Saudi prince pledges to fill financial gap from any Western sanctions on Egypt
RIYADH (Reuters) - Saudi Foreign Minister Prince Saud al-Faisal on Monday pledged to fill any financial gaps left by Western countries withdrawing aid from Egypt over an army crackdown on Muslim Brotherhood protesters that has left hundreds dead since last week.
Speaking to state news agency SPA in Jeddah after visiting France on Sunday, Prince Saud also accused Western countries of tacitly encouraging Muslim Brotherhood violence with their criticism of the Egyptian military.
"To those who have declared they are stopping aid to Egypt or are waving such a threat, the Arab and Muslim nations are wealthy with their people and resources and will not shy away from offering a helping hand to Egypt," he said.
Saudi Arabia, the world's top oil exporter, has given Egypt's military rulers its full backing since they overthrew the country's first freely elected president, Mohamed Mursi, last month, saying mass protests against him showed he had lost legitimacy.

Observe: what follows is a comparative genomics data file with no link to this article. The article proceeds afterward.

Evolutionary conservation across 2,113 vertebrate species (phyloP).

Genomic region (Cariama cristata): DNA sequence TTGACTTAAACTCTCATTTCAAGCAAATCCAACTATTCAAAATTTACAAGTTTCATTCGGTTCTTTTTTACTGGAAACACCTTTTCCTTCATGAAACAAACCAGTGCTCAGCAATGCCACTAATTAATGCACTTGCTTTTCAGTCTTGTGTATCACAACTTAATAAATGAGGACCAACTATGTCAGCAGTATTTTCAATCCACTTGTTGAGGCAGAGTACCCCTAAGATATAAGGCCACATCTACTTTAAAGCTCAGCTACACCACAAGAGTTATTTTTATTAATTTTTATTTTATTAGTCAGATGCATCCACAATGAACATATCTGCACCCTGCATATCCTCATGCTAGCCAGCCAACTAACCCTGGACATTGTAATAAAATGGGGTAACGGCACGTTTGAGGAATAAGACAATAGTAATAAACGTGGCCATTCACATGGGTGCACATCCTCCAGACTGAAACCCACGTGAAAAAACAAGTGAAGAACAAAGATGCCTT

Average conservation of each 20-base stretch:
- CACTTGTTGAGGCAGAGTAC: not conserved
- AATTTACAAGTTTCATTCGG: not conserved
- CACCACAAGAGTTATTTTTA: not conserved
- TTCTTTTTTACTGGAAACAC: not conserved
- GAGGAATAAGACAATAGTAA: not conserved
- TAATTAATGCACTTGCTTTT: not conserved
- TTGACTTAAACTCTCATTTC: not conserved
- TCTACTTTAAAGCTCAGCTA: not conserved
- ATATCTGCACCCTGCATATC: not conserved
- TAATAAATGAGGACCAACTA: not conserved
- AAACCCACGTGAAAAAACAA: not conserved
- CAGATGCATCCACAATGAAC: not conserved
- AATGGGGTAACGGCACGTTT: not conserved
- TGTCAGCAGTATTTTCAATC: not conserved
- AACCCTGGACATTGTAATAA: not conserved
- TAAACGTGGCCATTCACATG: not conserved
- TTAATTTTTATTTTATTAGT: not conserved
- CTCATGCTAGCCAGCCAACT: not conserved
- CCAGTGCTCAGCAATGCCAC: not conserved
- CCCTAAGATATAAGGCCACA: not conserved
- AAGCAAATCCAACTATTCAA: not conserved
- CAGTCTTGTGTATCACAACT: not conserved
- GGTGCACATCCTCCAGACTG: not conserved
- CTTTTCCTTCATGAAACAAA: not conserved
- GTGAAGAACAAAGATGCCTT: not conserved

While Egypt's Western allies have denounced the army's crackdown on the Brotherhood, Riyadh has instead said the country is tackling terrorism and sedition.
"We see international stances that have taken a strange course... as if the aim is to cover up for the crimes, the burning of Egypt and the killing of its people," he said.
Barack Obama last week cancelled annual military exercises with Egypt, while European Union foreign ministers were due to hold an emergency meeting in Brussels on Wednesday to discuss how to press the Egyptian authorities for a compromise.
On Sunday, after meeting French President Francois Hollande, Prince Saud warned the West against putting pressure on Egypt to end its crackdown, saying it would not achieve anything.
The rise of the Muslim Brotherhood to power after the 2011 revolt that overthrew their long-time ally Hosni Mubarak unsettled Gulf Arab monarchies, who fear the Islamist group wants to spread its influence into their own countries.
Saudi Arabia, the United Arab Emirates and Kuwait pledged to give Egypt $12 billion in aid after last month's ouster of Mursi.
According to Egyptian Finance Ministry figures released in June, the state budget deficit for the first five months of 2013 nearly doubled from a year earlier to 113.4 billion Egyptian pounds ($16.2 billion). Saudi Arabia had a budget surplus of $103 billion last year.
(Reporting by Sami Aboudi; Editing by Angus McDowall and Raissa Kasolowsky)
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